EU announces plan to compensate poultry farmers for bird flu

Britain must agree to co-finance the arrangements, MEP says

Brussels, 29 March 2006 -- The European Commission announcement of EU funding for measures to support poultry farmers whose production is affected by the ongoing threat of bird flu has been welcomed by Sir Robert Atkins MEP, Conservative Deputy Leader in the European Parliament. Because the arrangements would be co-financed, Sir Robert has called on the British government to make funding available for farmers affected by the spread of the disease.

European agriculture commissioner, Mariann Fischer Boel, has brought forward urgent regulations to enable compensation for eggs and poultry where there is a case of bird flu on a farm or where farmers are prevented from moving poultry because of restrictions imposed by veterinary orders. EU member states would submit a proposal for funding and the European Commission would meet half the costs, whilst the other half would be funded by the member states themselves.

Consumer confidence in poultry has been dramatically compromised in EU countries where an outbreak has been confirmed. In Italy there has been an almost 70 percent reduction in poultry consumption and many British poultry farmers are concerned poultry could flood the British market where confidence is comparatively high. Introducing measures to reduce production of poultry across the EU will have a positive effect for British poultry farmers whether or not their stocks are afflicted with the disease.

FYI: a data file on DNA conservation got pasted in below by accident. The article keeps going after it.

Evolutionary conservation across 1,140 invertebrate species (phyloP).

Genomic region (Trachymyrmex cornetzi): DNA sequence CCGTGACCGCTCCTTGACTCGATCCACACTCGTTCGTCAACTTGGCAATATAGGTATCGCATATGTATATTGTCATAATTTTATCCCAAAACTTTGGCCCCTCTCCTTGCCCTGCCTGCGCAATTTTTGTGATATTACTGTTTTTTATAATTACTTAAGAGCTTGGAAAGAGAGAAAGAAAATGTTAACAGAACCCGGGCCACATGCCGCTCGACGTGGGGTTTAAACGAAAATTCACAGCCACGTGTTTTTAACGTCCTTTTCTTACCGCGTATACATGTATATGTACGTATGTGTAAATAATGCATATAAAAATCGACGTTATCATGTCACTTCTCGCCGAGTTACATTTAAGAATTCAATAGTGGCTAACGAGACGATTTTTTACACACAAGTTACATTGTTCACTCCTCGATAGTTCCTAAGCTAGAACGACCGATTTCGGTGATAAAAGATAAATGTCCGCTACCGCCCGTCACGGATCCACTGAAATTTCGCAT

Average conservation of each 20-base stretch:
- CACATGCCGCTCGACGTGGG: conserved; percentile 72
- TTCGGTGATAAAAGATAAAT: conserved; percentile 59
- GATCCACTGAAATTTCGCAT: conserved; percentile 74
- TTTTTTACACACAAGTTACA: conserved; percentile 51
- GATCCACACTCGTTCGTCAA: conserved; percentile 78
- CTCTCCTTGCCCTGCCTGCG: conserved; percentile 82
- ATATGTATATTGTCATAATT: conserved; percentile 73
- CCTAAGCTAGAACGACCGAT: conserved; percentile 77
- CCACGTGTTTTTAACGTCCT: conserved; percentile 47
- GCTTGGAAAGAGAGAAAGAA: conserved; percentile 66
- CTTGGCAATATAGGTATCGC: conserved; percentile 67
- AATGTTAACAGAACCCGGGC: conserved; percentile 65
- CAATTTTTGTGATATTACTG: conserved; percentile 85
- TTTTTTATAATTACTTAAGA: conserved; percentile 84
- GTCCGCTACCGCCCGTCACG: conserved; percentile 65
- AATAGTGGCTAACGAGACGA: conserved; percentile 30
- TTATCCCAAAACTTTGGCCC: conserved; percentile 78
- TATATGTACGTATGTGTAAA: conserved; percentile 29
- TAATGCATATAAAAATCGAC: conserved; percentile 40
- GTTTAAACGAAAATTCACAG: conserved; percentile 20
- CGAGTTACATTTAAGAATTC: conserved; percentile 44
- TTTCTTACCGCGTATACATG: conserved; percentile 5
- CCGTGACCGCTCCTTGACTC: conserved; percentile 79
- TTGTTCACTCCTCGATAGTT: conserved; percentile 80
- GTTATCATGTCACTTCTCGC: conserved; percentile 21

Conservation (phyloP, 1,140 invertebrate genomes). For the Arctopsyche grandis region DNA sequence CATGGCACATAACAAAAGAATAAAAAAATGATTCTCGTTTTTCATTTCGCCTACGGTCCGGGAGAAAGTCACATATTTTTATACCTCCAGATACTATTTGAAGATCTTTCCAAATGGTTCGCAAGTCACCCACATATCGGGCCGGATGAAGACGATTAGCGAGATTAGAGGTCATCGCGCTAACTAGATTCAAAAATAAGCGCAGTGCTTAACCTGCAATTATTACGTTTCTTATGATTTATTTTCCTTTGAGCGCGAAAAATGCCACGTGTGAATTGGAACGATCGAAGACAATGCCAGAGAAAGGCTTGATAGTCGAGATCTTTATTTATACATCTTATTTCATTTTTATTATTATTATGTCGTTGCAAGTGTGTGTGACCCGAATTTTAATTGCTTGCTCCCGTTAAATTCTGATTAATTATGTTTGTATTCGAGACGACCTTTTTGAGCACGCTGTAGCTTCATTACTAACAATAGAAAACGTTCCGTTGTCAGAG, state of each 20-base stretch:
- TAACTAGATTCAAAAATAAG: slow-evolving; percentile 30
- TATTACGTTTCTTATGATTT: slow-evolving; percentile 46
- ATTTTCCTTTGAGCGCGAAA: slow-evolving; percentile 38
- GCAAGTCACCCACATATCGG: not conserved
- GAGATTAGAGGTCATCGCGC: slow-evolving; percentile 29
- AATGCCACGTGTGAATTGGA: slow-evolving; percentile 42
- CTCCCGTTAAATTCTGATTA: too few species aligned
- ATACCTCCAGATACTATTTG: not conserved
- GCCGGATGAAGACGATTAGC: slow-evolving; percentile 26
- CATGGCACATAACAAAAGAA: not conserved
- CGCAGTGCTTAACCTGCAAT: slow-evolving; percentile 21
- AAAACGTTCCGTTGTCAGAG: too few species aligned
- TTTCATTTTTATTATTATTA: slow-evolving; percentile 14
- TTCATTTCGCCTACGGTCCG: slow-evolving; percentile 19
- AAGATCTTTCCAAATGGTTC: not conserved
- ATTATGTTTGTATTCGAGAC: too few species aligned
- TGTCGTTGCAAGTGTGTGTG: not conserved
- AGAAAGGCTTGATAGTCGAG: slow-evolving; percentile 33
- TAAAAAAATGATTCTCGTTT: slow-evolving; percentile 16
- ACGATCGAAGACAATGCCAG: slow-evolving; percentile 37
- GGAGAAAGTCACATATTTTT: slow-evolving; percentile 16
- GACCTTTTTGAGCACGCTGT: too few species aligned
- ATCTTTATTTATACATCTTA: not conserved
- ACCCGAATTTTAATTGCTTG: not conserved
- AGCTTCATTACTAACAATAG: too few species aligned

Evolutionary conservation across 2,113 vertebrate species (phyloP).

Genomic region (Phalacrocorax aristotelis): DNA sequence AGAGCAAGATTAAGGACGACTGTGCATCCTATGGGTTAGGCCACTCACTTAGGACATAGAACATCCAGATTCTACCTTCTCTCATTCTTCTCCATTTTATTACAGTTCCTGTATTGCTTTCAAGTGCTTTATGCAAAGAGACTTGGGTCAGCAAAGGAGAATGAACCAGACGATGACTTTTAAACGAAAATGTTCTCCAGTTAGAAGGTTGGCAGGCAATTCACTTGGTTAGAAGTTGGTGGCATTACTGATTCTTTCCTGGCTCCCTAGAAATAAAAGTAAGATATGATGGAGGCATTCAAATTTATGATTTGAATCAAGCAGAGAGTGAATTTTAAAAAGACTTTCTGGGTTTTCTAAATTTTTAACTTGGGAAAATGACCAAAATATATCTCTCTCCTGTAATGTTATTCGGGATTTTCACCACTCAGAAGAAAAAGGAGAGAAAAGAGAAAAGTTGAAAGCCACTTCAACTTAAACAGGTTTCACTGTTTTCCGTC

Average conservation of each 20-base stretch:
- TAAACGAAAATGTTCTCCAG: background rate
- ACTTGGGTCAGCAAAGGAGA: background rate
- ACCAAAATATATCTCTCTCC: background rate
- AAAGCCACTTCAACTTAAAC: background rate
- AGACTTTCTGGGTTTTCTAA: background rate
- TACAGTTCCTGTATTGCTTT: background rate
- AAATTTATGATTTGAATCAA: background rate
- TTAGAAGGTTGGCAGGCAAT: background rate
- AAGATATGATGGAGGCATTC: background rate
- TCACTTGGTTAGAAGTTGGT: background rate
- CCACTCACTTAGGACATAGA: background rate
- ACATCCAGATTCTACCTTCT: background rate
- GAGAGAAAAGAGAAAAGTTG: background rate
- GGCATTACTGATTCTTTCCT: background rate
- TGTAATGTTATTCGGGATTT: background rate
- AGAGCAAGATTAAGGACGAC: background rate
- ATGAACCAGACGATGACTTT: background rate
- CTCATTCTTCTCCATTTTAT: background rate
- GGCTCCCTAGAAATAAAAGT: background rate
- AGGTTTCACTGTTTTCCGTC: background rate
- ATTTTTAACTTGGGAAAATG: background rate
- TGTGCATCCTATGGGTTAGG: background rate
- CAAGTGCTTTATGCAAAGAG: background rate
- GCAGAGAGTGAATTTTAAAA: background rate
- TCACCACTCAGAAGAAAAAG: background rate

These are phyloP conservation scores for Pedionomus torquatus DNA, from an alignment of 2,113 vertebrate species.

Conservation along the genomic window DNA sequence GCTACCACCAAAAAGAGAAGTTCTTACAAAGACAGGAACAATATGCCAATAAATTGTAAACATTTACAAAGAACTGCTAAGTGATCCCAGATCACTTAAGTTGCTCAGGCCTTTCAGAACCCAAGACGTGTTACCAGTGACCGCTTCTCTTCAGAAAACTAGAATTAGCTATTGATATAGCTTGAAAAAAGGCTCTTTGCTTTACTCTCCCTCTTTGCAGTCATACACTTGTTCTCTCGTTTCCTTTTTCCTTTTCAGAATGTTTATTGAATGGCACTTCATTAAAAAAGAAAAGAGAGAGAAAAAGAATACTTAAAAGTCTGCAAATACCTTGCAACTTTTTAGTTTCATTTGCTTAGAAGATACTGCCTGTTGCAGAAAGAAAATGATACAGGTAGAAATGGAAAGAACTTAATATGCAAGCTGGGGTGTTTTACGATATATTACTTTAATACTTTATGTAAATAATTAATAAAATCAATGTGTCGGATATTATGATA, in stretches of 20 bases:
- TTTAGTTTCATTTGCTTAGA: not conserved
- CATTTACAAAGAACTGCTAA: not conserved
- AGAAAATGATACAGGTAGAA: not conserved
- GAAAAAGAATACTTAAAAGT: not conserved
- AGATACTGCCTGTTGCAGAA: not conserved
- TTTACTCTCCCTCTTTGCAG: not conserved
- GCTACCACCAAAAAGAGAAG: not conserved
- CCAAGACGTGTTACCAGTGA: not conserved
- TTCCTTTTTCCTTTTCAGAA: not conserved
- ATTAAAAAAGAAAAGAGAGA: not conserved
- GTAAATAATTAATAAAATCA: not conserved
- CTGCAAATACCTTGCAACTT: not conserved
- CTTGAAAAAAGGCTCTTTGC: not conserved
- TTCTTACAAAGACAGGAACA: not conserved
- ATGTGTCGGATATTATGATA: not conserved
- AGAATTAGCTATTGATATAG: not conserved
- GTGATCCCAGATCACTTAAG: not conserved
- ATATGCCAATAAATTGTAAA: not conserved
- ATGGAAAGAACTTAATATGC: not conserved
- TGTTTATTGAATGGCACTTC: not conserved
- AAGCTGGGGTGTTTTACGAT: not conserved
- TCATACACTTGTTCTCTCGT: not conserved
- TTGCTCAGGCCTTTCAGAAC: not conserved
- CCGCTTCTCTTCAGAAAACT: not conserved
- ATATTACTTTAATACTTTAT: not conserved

Sir Robert said:

"The European Union is taking action to protect the poultry industry across Europe and the British government should do all it can to support the moves.

"Falling consumption in other EU countries will hit UK markets if unwanted poultry from abroad starts to flood into the UK. Other EU countries will be able to use this new funding to reduce their own poultry production while compensating farmers for their losses.

"There are over 800 million chickens in the UK and the poultry industry is very important to our economy. The British government will have the chance to put in place a system that will see our farmers through these difficult times and Gordon Brown should immediately agree to co-finance applications for assistance."

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